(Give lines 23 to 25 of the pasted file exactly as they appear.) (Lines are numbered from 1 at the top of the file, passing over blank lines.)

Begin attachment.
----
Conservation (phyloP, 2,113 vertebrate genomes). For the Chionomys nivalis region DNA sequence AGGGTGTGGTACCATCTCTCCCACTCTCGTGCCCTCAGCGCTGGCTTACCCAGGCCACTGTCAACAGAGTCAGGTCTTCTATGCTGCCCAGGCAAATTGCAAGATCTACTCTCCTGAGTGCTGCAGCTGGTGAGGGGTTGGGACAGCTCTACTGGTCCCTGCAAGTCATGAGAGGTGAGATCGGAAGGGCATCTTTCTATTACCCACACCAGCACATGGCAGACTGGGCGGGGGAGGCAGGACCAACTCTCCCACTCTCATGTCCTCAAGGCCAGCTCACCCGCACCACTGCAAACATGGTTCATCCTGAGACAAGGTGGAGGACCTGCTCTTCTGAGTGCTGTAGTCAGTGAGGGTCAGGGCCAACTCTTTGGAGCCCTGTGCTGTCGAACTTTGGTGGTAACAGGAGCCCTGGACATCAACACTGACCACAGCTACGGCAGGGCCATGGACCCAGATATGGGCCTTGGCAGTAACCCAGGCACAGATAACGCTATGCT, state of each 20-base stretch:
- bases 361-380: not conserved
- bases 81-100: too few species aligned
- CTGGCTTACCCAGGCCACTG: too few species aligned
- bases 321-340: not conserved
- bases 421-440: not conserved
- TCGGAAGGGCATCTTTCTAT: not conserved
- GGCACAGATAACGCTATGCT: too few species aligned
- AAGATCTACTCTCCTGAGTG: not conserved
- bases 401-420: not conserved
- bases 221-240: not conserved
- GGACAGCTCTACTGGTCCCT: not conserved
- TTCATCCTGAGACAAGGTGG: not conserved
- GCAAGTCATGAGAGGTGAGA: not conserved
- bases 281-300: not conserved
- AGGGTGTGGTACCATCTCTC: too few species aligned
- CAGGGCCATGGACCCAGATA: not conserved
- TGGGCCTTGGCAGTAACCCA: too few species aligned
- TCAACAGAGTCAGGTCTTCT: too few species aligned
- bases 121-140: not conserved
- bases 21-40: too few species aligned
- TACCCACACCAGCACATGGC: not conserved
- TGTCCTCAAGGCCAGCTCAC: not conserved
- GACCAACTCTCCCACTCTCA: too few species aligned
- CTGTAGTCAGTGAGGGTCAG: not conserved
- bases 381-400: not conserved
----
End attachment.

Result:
- TGTCCTCAAGGCCAGCTCAC: not conserved
- GACCAACTCTCCCACTCTCA: too few species aligned
- CTGTAGTCAGTGAGGGTCAG: not conserved